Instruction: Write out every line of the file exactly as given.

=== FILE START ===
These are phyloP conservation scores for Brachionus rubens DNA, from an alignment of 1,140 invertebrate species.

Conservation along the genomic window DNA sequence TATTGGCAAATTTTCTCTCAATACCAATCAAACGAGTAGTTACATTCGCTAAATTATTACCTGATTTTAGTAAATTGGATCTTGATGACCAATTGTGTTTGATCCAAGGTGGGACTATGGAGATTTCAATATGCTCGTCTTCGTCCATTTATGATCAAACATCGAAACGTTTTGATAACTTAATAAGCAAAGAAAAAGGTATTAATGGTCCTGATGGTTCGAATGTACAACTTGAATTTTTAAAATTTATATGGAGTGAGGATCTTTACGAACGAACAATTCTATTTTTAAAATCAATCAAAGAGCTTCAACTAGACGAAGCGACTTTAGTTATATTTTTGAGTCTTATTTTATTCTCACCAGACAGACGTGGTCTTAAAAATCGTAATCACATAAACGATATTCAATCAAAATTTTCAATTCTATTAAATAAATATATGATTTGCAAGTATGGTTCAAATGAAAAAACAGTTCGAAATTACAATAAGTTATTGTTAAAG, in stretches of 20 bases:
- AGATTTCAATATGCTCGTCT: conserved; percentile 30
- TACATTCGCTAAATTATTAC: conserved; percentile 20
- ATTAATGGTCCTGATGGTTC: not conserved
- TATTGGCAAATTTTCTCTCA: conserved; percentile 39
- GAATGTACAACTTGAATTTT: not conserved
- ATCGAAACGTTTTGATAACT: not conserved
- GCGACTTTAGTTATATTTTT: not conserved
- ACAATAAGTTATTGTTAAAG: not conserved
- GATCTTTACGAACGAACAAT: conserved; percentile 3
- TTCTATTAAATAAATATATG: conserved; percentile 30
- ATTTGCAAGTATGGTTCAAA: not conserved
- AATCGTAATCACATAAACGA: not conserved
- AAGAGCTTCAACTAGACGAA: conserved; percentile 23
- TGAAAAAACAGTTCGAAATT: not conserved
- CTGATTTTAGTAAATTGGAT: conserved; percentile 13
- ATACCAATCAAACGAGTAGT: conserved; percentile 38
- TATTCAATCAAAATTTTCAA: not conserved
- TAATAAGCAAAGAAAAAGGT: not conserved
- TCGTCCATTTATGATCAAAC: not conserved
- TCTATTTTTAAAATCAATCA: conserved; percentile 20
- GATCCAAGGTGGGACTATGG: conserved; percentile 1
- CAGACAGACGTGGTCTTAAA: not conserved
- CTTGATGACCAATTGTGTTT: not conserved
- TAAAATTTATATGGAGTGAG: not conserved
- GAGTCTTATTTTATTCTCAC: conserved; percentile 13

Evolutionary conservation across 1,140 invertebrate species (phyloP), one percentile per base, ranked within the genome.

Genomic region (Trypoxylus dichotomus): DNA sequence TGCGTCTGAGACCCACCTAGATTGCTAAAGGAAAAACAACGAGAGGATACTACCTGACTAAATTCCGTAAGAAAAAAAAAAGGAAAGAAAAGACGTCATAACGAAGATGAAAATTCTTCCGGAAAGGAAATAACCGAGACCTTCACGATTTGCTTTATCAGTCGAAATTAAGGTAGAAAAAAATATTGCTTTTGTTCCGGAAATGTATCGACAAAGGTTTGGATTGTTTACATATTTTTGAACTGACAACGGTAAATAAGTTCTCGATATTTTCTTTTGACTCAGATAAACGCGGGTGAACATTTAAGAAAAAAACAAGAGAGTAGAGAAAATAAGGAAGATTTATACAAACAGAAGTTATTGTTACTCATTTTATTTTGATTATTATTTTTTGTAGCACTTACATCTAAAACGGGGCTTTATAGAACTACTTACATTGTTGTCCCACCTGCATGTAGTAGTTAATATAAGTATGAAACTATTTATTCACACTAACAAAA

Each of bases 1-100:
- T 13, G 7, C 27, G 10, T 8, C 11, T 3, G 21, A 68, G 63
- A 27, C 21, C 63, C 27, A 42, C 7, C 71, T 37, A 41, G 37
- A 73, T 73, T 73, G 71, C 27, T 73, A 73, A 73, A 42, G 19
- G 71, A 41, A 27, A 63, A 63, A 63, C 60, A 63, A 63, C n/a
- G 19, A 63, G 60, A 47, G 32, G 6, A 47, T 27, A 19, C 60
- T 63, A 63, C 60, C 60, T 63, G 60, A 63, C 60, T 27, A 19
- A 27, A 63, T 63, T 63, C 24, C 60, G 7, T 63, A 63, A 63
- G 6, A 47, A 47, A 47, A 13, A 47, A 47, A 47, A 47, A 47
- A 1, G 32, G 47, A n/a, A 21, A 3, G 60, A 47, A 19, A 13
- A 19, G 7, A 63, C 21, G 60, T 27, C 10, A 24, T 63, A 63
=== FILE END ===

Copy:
These are phyloP conservation scores for Brachionus rubens DNA, from an alignment of 1,140 invertebrate species.

Conservation along the genomic window DNA sequence TATTGGCAAATTTTCTCTCAATACCAATCAAACGAGTAGTTACATTCGCTAAATTATTACCTGATTTTAGTAAATTGGATCTTGATGACCAATTGTGTTTGATCCAAGGTGGGACTATGGAGATTTCAATATGCTCGTCTTCGTCCATTTATGATCAAACATCGAAACGTTTTGATAACTTAATAAGCAAAGAAAAAGGTATTAATGGTCCTGATGGTTCGAATGTACAACTTGAATTTTTAAAATTTATATGGAGTGAGGATCTTTACGAACGAACAATTCTATTTTTAAAATCAATCAAAGAGCTTCAACTAGACGAAGCGACTTTAGTTATATTTTTGAGTCTTATTTTATTCTCACCAGACAGACGTGGTCTTAAAAATCGTAATCACATAAACGATATTCAATCAAAATTTTCAATTCTATTAAATAAATATATGATTTGCAAGTATGGTTCAAATGAAAAAACAGTTCGAAATTACAATAAGTTATTGTTAAAG, in stretches of 20 bases:
- AGATTTCAATATGCTCGTCT: conserved; percentile 30
- TACATTCGCTAAATTATTAC: conserved; percentile 20
- ATTAATGGTCCTGATGGTTC: not conserved
- TATTGGCAAATTTTCTCTCA: conserved; percentile 39
- GAATGTACAACTTGAATTTT: not conserved
- ATCGAAACGTTTTGATAACT: not conserved
- GCGACTTTAGTTATATTTTT: not conserved
- ACAATAAGTTATTGTTAAAG: not conserved
- GATCTTTACGAACGAACAAT: conserved; percentile 3
- TTCTATTAAATAAATATATG: conserved; percentile 30
- ATTTGCAAGTATGGTTCAAA: not conserved
- AATCGTAATCACATAAACGA: not conserved
- AAGAGCTTCAACTAGACGAA: conserved; percentile 23
- TGAAAAAACAGTTCGAAATT: not conserved
- CTGATTTTAGTAAATTGGAT: conserved; percentile 13
- ATACCAATCAAACGAGTAGT: conserved; percentile 38
- TATTCAATCAAAATTTTCAA: not conserved
- TAATAAGCAAAGAAAAAGGT: not conserved
- TCGTCCATTTATGATCAAAC: not conserved
- TCTATTTTTAAAATCAATCA: conserved; percentile 20
- GATCCAAGGTGGGACTATGG: conserved; percentile 1
- CAGACAGACGTGGTCTTAAA: not conserved
- CTTGATGACCAATTGTGTTT: not conserved
- TAAAATTTATATGGAGTGAG: not conserved
- GAGTCTTATTTTATTCTCAC: conserved; percentile 13

Evolutionary conservation across 1,140 invertebrate species (phyloP), one percentile per base, ranked within the genome.

Genomic region (Trypoxylus dichotomus): DNA sequence TGCGTCTGAGACCCACCTAGATTGCTAAAGGAAAAACAACGAGAGGATACTACCTGACTAAATTCCGTAAGAAAAAAAAAAGGAAAGAAAAGACGTCATAACGAAGATGAAAATTCTTCCGGAAAGGAAATAACCGAGACCTTCACGATTTGCTTTATCAGTCGAAATTAAGGTAGAAAAAAATATTGCTTTTGTTCCGGAAATGTATCGACAAAGGTTTGGATTGTTTACATATTTTTGAACTGACAACGGTAAATAAGTTCTCGATATTTTCTTTTGACTCAGATAAACGCGGGTGAACATTTAAGAAAAAAACAAGAGAGTAGAGAAAATAAGGAAGATTTATACAAACAGAAGTTATTGTTACTCATTTTATTTTGATTATTATTTTTTGTAGCACTTACATCTAAAACGGGGCTTTATAGAACTACTTACATTGTTGTCCCACCTGCATGTAGTAGTTAATATAAGTATGAAACTATTTATTCACACTAACAAAA

Each of bases 1-100:
- T 13, G 7, C 27, G 10, T 8, C 11, T 3, G 21, A 68, G 63
- A 27, C 21, C 63, C 27, A 42, C 7, C 71, T 37, A 41, G 37
- A 73, T 73, T 73, G 71, C 27, T 73, A 73, A 73, A 42, G 19
- G 71, A 41, A 27, A 63, A 63, A 63, C 60, A 63, A 63, C n/a
- G 19, A 63, G 60, A 47, G 32, G 6, A 47, T 27, A 19, C 60
- T 63, A 63, C 60, C 60, T 63, G 60, A 63, C 60, T 27, A 19
- A 27, A 63, T 63, T 63, C 24, C 60, G 7, T 63, A 63, A 63
- G 6, A 47, A 47, A 47, A 13, A 47, A 47, A 47, A 47, A 47
- A 1, G 32, G 47, A n/a, A 21, A 3, G 60, A 47, A 19, A 13
- A 19, G 7, A 63, C 21, G 60, T 27, C 10, A 24, T 63, A 63